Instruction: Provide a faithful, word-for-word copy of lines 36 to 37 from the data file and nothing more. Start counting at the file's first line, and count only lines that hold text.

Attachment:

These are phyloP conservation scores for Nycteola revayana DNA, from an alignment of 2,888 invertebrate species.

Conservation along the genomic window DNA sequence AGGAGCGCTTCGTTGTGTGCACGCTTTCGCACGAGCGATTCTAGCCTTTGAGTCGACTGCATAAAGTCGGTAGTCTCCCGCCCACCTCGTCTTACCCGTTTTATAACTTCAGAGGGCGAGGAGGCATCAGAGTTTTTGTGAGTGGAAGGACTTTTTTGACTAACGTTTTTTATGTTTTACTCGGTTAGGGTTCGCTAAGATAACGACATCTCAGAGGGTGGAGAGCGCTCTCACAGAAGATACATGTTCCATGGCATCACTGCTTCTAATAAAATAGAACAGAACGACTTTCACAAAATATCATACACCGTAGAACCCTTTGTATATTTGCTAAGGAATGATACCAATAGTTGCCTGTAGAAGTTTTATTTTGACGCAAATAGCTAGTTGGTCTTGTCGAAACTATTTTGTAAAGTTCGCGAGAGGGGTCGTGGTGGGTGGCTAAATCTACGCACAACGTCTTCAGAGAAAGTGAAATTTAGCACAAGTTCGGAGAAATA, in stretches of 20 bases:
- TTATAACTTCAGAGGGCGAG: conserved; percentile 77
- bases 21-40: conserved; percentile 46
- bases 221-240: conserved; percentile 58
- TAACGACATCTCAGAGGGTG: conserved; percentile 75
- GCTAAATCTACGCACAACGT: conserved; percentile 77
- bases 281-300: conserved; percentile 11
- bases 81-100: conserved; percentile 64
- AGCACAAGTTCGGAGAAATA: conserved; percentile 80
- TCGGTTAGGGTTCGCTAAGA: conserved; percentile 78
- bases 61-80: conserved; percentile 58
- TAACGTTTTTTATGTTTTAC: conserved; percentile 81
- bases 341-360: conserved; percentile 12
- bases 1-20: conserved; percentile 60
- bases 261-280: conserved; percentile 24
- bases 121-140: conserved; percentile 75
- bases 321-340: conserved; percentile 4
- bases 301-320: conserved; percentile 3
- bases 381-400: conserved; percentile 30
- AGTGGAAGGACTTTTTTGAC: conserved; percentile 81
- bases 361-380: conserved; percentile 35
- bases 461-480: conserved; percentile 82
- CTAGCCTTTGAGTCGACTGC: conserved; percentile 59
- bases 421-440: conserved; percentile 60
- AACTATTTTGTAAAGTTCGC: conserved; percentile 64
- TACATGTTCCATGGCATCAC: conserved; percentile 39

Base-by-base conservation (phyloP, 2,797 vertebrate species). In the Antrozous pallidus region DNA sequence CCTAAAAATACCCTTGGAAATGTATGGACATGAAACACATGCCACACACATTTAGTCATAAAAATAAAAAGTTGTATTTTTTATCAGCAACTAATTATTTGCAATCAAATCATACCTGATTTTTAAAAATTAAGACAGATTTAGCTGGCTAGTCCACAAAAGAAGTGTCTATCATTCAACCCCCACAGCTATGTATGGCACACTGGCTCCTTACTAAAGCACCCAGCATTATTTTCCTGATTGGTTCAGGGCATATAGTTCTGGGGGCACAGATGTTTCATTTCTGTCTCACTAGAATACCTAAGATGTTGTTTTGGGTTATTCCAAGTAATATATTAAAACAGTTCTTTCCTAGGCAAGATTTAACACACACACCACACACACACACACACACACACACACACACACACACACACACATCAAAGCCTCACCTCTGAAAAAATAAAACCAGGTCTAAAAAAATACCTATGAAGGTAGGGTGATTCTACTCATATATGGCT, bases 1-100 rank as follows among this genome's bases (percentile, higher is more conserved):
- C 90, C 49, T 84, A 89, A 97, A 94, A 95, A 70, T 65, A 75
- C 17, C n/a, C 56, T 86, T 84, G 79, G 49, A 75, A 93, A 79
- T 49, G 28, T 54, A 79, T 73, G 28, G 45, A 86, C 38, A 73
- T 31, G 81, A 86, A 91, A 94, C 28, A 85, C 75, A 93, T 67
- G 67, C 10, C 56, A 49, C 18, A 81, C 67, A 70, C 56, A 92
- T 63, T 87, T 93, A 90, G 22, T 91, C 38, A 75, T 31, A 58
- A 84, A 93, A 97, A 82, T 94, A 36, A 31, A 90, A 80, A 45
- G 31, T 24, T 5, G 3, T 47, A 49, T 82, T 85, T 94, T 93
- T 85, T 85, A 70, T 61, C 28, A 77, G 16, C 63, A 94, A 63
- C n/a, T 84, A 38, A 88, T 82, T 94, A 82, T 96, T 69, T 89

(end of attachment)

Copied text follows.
- G 31, T 24, T 5, G 3, T 47, A 49, T 82, T 85, T 94, T 93
- T 85, T 85, A 70, T 61, C 28, A 77, G 16, C 63, A 94, A 63